A record order backlog for Boeing 737s has put Boeing Business Jet president Steven Hill in something of a quandary. On one hand, residual values on used airplanes keep rising, but a customer for a new airplane could have to wait 10 years for delivery. “That is a turnoff” for potential customers, conceded Hill, although Boeing Business Jets (Booth No. 7479) itself continues to see its own backlog grow to unprecedented levels.
In fact, during last year’s EBACE show, Boeing Business Jets reported a total order count of 135 airplanes after taking orders for a then-record 27 airplanes since the 2006 edition. This year Boeing Business Jets has set yet another record–this time for 33 airplanes worth $4.2 billion–taking cumulative orders for the company to 168. All told, including nine airplanes sold before Boeing Business Jets was incorporated in 1996, the company has sold 177.
“How long this can continue is anybody’s guess,” said Hill, whose company’s total backlog now sits at $7.66 billion. “Is there a cycle? Are we moving toward a peak? We don’t think so.”
But while the market continues to grow beyond all expectations with the number of billionaires in the world, he conceded that the growth in the number of proposals written recently has begun to slow, precisely due to the aforementioned availability problem, Hill said.
Current owners of Boeing Business Jets have no problem seeing the bright side, however, as sales figures for used BBJs have shown an increase in residual values on the order of 130- to 150-percent over the span of seven years. Availability has become so low, said Hill, that when an owner turns in a used airplane for resale, it goes in a matter of two to three months.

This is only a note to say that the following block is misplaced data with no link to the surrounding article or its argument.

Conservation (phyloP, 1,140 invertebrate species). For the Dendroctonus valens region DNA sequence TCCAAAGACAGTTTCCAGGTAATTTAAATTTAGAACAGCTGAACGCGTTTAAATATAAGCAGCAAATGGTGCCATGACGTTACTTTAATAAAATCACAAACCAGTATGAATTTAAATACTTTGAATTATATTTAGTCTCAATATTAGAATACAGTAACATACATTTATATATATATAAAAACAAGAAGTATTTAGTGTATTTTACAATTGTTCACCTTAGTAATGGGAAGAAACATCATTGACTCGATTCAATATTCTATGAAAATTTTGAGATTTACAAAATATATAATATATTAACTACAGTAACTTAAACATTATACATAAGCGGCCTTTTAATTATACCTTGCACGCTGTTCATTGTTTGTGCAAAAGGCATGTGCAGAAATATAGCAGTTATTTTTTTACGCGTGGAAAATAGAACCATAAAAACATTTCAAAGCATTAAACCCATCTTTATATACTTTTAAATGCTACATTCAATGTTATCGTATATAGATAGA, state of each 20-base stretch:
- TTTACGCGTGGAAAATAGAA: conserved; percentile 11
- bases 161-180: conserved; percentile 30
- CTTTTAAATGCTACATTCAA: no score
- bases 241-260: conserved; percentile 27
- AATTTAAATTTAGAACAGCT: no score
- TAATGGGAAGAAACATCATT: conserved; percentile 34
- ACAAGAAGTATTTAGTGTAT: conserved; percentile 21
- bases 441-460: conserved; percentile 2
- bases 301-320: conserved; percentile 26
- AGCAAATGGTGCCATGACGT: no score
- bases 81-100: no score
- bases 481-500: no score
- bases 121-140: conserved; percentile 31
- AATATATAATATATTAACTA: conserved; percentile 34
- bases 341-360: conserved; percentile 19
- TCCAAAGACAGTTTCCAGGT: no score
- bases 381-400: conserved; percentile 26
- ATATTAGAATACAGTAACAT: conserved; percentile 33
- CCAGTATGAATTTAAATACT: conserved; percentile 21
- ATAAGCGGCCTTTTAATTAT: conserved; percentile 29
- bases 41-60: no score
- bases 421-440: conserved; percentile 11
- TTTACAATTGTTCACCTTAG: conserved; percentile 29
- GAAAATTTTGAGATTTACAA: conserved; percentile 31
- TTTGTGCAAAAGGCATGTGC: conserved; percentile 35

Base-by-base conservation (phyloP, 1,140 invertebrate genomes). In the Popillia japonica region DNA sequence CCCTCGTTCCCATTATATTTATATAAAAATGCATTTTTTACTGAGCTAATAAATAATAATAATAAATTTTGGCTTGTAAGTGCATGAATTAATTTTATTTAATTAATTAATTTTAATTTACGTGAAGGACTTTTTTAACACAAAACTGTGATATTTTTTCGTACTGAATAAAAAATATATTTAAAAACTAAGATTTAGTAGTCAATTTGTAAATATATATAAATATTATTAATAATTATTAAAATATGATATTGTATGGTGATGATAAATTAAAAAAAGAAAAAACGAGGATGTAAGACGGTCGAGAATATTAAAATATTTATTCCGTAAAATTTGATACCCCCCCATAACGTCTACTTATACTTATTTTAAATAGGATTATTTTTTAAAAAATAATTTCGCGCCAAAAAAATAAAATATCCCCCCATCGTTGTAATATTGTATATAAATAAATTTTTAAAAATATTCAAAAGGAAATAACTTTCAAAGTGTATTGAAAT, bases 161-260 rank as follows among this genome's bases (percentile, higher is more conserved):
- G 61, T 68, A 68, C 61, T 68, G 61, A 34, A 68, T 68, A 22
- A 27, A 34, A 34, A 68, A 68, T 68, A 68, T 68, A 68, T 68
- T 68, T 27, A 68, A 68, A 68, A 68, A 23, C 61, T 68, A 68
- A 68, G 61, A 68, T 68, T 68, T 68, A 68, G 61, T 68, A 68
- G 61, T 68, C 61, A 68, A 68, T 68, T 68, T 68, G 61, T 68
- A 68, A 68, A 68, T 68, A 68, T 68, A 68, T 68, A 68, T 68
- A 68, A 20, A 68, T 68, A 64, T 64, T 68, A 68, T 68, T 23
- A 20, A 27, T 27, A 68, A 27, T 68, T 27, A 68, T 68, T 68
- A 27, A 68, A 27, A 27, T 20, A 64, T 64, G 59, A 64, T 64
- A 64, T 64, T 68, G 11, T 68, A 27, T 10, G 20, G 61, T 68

Unfortunately for those in the market for a new airplane, Boeing’s over-commitment of delivery slots means that cancellations on the commercial side will not result in any “pop-up” airplanes for potential business jet buyers. Although the company has managed to clear its commitment for next year, it must “manage” another 80 slots for 737s in 2010 and a still higher number in 2011 and 2012, said Hill.
Of course, delays to the 787 program certainly won’t help the problem of scarce availability of VIP variants of the Dreamliner. Still, Boeing Business Jets has now sold 16 of the airplanes in all.
Meanwhile, the fuselage and other major airframe components of the first BBJ3–the latest and largest of Boeing Business Jets’ 737-based executive transports–has left Spirit Aerosystems’ factory in Wichita on its way to Renton, Washington, for final assembly. Hill said the airplane is on schedule for green delivery in July for installation of auxiliary fuel tanks at the Decrane Aircraft Systems Integration Group (PATS) Delaware facility. Boeing expects the first completed airplane to enter service early next year. The company has now sold eight of the new BBJ derivatives, five since last year’s EBACE.
Hill called the BBJ3 the airplane of choice in the Middle East due to its size and payload capacity. “In the Middle East, size does matter,” he quipped.